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Old May 4, 2012, 07:47 AM   #13
tango1niner
Senior Member
 
Join Date: March 5, 2009
Location: rural upstate NY
Posts: 118
Doing gunsmith type work covers a broad spectrum of tasks. Barreling is one and is pretty close toleranced work. I would suggest first taking a "continuing education" (after school) machine shop course. This will get you familiar with machine tools, micrometers, and gages. Foremost it should teach you to have a " light feel " and not be heavy handed when fitting sights, chambering and headspacing barrels, fitting a recoil pad, or any close toleranced job.

It should teach you about tolerances and just how big one thousanth (.001") is. Few realize that one sheet of standard loose leaf paper is about .003" ( 3 thousanths ) thick. Typical headspace tolerance is about .006". I would further suggest you read, read, read as much as possible. I am a toolmaker, retired from a gov't arsenal and can tell you there are many ways to do a particular task, some better than others.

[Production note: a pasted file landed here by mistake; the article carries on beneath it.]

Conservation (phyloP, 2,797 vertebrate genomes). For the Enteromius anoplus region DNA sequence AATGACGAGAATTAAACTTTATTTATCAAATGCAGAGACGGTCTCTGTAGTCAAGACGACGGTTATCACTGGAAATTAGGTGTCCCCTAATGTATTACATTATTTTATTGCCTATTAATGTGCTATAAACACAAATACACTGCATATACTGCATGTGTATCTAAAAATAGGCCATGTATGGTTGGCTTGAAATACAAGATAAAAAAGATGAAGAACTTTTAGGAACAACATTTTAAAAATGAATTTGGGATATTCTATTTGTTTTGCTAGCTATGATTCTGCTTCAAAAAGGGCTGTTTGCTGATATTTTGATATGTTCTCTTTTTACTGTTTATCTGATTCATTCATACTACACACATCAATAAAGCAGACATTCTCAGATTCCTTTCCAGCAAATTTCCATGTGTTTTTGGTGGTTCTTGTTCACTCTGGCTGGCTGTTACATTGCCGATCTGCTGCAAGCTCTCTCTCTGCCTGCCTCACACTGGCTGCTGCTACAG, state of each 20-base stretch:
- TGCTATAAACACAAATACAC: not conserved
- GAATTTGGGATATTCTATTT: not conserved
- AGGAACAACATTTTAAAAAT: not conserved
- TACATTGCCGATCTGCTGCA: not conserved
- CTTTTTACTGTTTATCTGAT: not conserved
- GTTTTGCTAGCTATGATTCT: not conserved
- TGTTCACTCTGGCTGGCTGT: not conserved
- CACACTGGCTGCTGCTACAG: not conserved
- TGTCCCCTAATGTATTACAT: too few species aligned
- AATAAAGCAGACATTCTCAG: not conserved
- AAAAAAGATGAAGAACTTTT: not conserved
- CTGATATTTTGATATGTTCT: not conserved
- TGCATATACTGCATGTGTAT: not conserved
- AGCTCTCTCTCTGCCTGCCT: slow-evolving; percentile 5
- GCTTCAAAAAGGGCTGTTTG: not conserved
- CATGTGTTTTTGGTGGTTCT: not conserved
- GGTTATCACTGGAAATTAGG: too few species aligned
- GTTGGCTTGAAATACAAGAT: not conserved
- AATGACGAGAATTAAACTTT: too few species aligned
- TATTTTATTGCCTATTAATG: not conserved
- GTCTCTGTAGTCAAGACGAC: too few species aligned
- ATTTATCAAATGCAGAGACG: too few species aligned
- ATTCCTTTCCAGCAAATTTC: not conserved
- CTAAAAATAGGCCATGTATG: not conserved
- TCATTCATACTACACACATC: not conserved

Gun work requires patience and it should not be rushed, it is very rewarding when watching a customers eyes light up when he views your handy work. I have done hot salt bluing and found it to be very rewarding but also labor intensive. While I still have all the tanks and equipment I no longer do it as it was very time consuming. I was very picky about it and occassionaly had to start over on a gun because " I " was not satisified with what came out of the tanks. Perhaps I didn't charge enough?

Just don't give up your day job! This should start out as a hobby and progress from there. Chances are you'll make more money doing carpentry work than doing gun work. With our present anti-gun gov't. and depressed economy I could not suggest to "go for it". Pay attention, learn alot, and take it from there.
Good luck!
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